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Shift lenses are high-quality lenses, usually wide-angle, that provide a parallel shift facility like the sliding lens panel of professional large-format cameras for correcting converging vertical lines and manipulating the perspective especially for use in architectural and product photography.
Whereas normal lenses designed for 35mm full-frame cameras have an image circle diameter of 43.27mm so that all four corners of the image are inside the image circle, shift lenses provide much larger image circle (60mm or even more). Decentration of the lens is possible within this area.
Vertical shift is the most popular: upward when photographing high buildings, and downward for product shots, so that the camera does not have to be tilted. When the camera is tilted either upward or downward, perpendicular lines are not imaged as perpendicular, but rather converge upward or downward, which is very pronounced in wide-angle shots and can be very irritating.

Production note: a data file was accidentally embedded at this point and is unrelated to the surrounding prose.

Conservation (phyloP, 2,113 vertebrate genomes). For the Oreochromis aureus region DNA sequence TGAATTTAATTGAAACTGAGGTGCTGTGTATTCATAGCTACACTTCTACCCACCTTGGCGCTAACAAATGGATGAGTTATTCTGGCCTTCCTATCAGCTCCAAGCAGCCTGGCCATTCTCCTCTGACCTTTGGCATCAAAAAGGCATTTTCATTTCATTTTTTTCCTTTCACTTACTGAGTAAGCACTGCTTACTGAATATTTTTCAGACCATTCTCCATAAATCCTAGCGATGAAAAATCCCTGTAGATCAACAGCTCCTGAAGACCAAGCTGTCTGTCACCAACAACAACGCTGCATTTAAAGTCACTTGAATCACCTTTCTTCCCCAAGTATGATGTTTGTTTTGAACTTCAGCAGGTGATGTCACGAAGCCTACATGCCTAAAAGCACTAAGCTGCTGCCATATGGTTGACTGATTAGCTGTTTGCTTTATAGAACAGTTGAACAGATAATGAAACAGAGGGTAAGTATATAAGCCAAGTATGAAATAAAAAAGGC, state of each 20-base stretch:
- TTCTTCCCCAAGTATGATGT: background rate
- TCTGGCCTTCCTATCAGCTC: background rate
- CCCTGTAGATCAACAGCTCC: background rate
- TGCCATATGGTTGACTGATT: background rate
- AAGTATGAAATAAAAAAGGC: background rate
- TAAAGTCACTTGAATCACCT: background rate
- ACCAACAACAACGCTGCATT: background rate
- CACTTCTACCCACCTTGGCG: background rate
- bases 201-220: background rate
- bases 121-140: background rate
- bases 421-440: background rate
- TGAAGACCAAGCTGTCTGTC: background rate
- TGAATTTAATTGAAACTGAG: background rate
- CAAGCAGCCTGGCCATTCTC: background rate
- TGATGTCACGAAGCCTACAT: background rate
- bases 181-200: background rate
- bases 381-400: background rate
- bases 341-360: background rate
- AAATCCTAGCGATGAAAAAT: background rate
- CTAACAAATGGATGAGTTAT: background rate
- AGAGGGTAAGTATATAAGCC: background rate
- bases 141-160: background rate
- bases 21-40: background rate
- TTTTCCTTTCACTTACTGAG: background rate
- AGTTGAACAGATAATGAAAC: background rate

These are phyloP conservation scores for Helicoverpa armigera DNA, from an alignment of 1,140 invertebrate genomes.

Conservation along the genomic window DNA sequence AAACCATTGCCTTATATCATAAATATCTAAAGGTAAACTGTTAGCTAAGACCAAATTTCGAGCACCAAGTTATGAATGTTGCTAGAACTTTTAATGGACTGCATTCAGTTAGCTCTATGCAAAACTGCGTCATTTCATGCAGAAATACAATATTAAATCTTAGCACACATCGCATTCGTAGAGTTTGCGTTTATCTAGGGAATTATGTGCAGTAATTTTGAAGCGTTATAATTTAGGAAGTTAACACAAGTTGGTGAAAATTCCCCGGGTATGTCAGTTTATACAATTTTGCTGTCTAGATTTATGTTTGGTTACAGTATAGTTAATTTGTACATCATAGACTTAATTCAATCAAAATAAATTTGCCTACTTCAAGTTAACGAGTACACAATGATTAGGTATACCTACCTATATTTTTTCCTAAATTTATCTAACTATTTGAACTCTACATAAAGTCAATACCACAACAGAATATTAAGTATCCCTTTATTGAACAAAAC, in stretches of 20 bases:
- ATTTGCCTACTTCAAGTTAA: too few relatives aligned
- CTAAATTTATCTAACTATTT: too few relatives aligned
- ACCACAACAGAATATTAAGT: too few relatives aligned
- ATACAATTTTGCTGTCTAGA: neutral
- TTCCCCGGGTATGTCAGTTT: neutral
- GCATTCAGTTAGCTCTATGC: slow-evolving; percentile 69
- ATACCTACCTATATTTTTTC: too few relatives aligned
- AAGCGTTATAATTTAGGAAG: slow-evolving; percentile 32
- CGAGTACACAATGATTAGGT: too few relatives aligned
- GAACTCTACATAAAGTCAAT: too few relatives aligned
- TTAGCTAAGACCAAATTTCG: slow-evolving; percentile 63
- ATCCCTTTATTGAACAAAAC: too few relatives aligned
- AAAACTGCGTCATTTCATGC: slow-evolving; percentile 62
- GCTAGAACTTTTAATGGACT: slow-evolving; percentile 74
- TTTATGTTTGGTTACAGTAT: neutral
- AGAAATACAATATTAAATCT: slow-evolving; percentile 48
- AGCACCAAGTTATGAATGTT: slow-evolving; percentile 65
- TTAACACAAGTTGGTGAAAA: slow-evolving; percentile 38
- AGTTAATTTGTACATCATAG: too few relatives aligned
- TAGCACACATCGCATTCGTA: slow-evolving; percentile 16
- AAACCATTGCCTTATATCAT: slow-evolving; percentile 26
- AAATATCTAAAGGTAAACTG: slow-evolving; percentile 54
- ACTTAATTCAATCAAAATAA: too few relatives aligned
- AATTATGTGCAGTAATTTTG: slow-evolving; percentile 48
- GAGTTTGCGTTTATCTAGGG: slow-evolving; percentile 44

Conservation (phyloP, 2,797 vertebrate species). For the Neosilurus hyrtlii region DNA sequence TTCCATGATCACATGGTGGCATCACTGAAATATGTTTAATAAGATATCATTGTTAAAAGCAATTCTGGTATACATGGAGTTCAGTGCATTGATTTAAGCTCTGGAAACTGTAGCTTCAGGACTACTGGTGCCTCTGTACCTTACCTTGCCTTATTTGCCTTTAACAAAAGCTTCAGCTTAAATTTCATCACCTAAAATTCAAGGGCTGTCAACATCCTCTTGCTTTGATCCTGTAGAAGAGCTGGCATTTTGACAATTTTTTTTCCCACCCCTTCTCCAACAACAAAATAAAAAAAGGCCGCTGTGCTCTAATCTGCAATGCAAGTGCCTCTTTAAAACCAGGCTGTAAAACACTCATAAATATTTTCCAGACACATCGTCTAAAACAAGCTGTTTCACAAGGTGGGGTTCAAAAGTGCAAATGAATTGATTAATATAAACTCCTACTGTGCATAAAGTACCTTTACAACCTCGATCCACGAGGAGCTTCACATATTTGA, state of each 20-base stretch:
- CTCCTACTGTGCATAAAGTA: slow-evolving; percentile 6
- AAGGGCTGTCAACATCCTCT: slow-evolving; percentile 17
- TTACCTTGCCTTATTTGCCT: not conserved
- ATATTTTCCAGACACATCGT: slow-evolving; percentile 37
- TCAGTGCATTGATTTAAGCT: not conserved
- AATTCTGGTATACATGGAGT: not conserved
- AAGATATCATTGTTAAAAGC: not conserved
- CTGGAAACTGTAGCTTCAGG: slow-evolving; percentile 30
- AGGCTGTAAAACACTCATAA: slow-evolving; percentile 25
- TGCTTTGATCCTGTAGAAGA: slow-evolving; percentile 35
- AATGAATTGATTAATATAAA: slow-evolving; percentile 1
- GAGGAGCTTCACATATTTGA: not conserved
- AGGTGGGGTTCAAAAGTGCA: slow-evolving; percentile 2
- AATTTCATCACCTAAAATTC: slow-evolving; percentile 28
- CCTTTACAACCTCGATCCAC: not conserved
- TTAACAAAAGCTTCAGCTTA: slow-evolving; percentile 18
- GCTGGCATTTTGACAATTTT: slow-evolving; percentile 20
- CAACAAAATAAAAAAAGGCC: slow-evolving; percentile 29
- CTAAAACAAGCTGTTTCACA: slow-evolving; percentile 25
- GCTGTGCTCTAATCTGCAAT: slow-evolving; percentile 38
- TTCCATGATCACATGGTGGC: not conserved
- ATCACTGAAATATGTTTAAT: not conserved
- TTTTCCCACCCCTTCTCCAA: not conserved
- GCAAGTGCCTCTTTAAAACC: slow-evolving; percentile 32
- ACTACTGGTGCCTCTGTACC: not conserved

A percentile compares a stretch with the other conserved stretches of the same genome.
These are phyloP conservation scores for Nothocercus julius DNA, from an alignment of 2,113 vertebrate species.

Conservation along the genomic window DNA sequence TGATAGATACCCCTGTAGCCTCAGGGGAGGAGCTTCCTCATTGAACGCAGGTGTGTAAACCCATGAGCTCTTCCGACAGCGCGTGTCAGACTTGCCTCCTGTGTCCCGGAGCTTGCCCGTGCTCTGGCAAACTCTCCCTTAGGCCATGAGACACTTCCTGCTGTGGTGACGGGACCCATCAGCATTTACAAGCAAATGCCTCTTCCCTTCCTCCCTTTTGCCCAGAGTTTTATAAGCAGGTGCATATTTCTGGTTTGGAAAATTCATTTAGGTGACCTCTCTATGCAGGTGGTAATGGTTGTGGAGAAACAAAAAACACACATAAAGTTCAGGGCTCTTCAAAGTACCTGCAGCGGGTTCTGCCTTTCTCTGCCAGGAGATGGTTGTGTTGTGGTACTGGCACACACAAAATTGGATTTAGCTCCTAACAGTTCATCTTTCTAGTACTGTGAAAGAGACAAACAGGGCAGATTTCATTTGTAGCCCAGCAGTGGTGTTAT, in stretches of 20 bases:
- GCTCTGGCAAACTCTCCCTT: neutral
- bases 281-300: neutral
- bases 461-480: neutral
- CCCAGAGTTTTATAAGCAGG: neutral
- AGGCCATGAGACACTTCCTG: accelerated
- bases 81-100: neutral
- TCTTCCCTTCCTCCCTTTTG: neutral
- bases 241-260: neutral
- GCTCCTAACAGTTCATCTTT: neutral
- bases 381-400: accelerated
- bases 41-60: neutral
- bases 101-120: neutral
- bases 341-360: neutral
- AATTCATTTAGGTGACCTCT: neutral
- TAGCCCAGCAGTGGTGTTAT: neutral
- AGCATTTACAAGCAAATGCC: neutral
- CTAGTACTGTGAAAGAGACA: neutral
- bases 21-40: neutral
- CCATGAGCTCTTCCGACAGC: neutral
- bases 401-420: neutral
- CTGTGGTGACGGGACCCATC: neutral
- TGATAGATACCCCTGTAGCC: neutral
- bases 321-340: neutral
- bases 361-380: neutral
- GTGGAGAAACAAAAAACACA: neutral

By using rotation, the direction of the entire lens can be switched.
By using Tilt/Shift rotation, the relationship of the tilt and shift operation directions can be switched from right angle to parallel.
Lens name as indicated on the lens barrel (usually on the front ring). With lenses from film era, may vary slightly from batch to batch.
Format refers to the shape and size of film or image sensor.
35mm is the common name of the 36x24mm film format or image sensor format. It has an aspect ratio of 3:2, and a diagonal measurement of approximately 43mm. The name originates with the total width of the 135 film which was the primary medium of the format prior to the invention of the full frame digital SLR. Historically the 35mm format was sometimes called small format to distinguish it from the medium and large formats.
APS-C is an image sensor format approximately equivalent in size to the film negatives of 25.1x16.7mm with an aspect ratio of 3:2.
Medium format is a film format or image sensor format larger than 36x24mm (35mm) but smaller than 4x5in (large format).
Angle of view describes the angular extent of a given scene that is imaged by a camera. It is used interchangeably with the more general term field of view.